kapb_headshot_-_rounded_cornersArtist Keli-Ann Pye-Beshara – Experience Newfoundland & life through my artist eyes. Born and raised here on this big rock in the Atlantic Ocean. After my Fine Arts degree and Interior Decorating, lived away for ages. In 2009 moved back with new appreciation for this place. Come hang out and explore with me. Sign up for your Piece of Pye newsletter & art prizes!

26 comments

  1. Wow…thank you for writing this. It really is a new perspective and made me emotional to read. So many times we don’t know how or what to say to our friends and family in these terrible times of loss. I truly appreciate having this new way of seeing it. So honest and real. Thank you.

  2. What a wonderful article about a perspective that is more common than ever but never discussed. I too have stepkids who came to live with us when they were teenagers. I was as worried and afraid when one of my stepkids went through a health crisis, as I was when my daughter did, which was compounded by my concern for my partner. The relationship of step-parent can be complex and fraught with missteps on others’ toes and figuring out where you ‘fit’. It would be much easier if we all just understood that these are merely loving relationships, without need for labels or hierarchy. I am sorry for the loss you ALL underwent, and am inspired by how you all came through it together. Thanks for this.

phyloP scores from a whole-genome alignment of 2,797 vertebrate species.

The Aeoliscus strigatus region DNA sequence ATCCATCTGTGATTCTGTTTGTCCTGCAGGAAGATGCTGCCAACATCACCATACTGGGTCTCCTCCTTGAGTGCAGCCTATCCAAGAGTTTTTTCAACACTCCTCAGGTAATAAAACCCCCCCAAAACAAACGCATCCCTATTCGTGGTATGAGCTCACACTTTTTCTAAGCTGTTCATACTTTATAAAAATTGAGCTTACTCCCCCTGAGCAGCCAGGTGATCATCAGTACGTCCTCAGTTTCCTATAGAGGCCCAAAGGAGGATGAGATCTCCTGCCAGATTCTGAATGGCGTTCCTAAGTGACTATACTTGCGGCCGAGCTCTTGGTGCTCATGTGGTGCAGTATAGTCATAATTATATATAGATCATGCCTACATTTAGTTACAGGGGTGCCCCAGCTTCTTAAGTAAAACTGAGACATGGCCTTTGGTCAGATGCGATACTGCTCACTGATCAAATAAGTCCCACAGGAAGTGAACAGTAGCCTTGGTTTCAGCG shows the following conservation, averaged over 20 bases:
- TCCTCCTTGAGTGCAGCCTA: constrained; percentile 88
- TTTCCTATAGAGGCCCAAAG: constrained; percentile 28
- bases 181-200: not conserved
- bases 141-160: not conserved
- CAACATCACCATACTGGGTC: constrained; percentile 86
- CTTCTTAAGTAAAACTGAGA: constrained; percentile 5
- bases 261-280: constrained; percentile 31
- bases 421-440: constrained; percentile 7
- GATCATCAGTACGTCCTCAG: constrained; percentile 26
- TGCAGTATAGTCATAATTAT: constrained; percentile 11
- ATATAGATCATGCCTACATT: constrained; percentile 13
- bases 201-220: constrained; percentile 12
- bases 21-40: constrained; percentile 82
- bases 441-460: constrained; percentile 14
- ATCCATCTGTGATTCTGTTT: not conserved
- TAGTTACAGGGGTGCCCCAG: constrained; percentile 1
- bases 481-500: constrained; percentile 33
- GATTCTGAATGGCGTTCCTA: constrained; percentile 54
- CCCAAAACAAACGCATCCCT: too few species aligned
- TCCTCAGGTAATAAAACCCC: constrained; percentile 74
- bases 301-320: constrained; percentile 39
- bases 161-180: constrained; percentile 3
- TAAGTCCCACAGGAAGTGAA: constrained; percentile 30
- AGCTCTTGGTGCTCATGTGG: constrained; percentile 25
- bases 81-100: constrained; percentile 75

3. Beautifully, wholeheartedly and lovingly written, darling.
    So? Very sincerely, how are you doing, KA? Can’t wait to hug you again in two weeks. <3

  4. Pi –